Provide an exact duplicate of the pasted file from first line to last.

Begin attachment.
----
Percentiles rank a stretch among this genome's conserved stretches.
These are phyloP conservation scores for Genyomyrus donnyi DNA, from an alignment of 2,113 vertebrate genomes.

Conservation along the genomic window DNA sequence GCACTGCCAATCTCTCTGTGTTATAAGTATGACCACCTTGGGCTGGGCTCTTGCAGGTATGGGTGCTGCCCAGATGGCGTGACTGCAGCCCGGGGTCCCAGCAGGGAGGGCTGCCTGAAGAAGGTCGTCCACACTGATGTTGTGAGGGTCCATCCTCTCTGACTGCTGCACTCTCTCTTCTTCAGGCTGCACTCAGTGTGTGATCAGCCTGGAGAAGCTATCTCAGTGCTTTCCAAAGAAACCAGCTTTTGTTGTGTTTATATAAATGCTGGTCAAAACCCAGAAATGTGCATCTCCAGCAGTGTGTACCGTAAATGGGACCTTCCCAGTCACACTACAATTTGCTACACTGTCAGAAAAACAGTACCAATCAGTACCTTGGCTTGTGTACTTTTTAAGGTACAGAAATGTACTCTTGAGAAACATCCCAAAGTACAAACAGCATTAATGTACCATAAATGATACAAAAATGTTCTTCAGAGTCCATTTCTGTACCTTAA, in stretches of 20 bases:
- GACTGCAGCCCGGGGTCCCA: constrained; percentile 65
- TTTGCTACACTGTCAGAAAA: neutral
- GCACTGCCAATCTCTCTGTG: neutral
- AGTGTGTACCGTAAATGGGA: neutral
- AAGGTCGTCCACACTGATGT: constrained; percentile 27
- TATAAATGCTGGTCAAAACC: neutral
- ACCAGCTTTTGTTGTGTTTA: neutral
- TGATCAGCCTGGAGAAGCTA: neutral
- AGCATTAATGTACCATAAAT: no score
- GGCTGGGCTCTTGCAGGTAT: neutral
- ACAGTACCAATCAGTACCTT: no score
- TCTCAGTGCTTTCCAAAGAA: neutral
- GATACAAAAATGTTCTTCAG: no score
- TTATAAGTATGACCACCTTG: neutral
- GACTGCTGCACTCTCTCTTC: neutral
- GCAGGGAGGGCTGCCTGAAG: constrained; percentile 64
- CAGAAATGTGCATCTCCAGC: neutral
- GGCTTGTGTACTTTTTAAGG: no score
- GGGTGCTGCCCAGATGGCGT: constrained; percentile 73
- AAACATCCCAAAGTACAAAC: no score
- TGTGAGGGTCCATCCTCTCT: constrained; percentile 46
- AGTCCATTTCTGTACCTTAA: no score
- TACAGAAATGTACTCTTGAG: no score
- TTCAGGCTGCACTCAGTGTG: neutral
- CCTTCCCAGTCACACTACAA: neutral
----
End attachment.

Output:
Percentiles rank a stretch among this genome's conserved stretches.
These are phyloP conservation scores for Genyomyrus donnyi DNA, from an alignment of 2,113 vertebrate genomes.

Conservation along the genomic window DNA sequence GCACTGCCAATCTCTCTGTGTTATAAGTATGACCACCTTGGGCTGGGCTCTTGCAGGTATGGGTGCTGCCCAGATGGCGTGACTGCAGCCCGGGGTCCCAGCAGGGAGGGCTGCCTGAAGAAGGTCGTCCACACTGATGTTGTGAGGGTCCATCCTCTCTGACTGCTGCACTCTCTCTTCTTCAGGCTGCACTCAGTGTGTGATCAGCCTGGAGAAGCTATCTCAGTGCTTTCCAAAGAAACCAGCTTTTGTTGTGTTTATATAAATGCTGGTCAAAACCCAGAAATGTGCATCTCCAGCAGTGTGTACCGTAAATGGGACCTTCCCAGTCACACTACAATTTGCTACACTGTCAGAAAAACAGTACCAATCAGTACCTTGGCTTGTGTACTTTTTAAGGTACAGAAATGTACTCTTGAGAAACATCCCAAAGTACAAACAGCATTAATGTACCATAAATGATACAAAAATGTTCTTCAGAGTCCATTTCTGTACCTTAA, in stretches of 20 bases:
- GACTGCAGCCCGGGGTCCCA: constrained; percentile 65
- TTTGCTACACTGTCAGAAAA: neutral
- GCACTGCCAATCTCTCTGTG: neutral
- AGTGTGTACCGTAAATGGGA: neutral
- AAGGTCGTCCACACTGATGT: constrained; percentile 27
- TATAAATGCTGGTCAAAACC: neutral
- ACCAGCTTTTGTTGTGTTTA: neutral
- TGATCAGCCTGGAGAAGCTA: neutral
- AGCATTAATGTACCATAAAT: no score
- GGCTGGGCTCTTGCAGGTAT: neutral
- ACAGTACCAATCAGTACCTT: no score
- TCTCAGTGCTTTCCAAAGAA: neutral
- GATACAAAAATGTTCTTCAG: no score
- TTATAAGTATGACCACCTTG: neutral
- GACTGCTGCACTCTCTCTTC: neutral
- GCAGGGAGGGCTGCCTGAAG: constrained; percentile 64
- CAGAAATGTGCATCTCCAGC: neutral
- GGCTTGTGTACTTTTTAAGG: no score
- GGGTGCTGCCCAGATGGCGT: constrained; percentile 73
- AAACATCCCAAAGTACAAAC: no score
- TGTGAGGGTCCATCCTCTCT: constrained; percentile 46
- AGTCCATTTCTGTACCTTAA: no score
- TACAGAAATGTACTCTTGAG: no score
- TTCAGGCTGCACTCAGTGTG: neutral
- CCTTCCCAGTCACACTACAA: neutral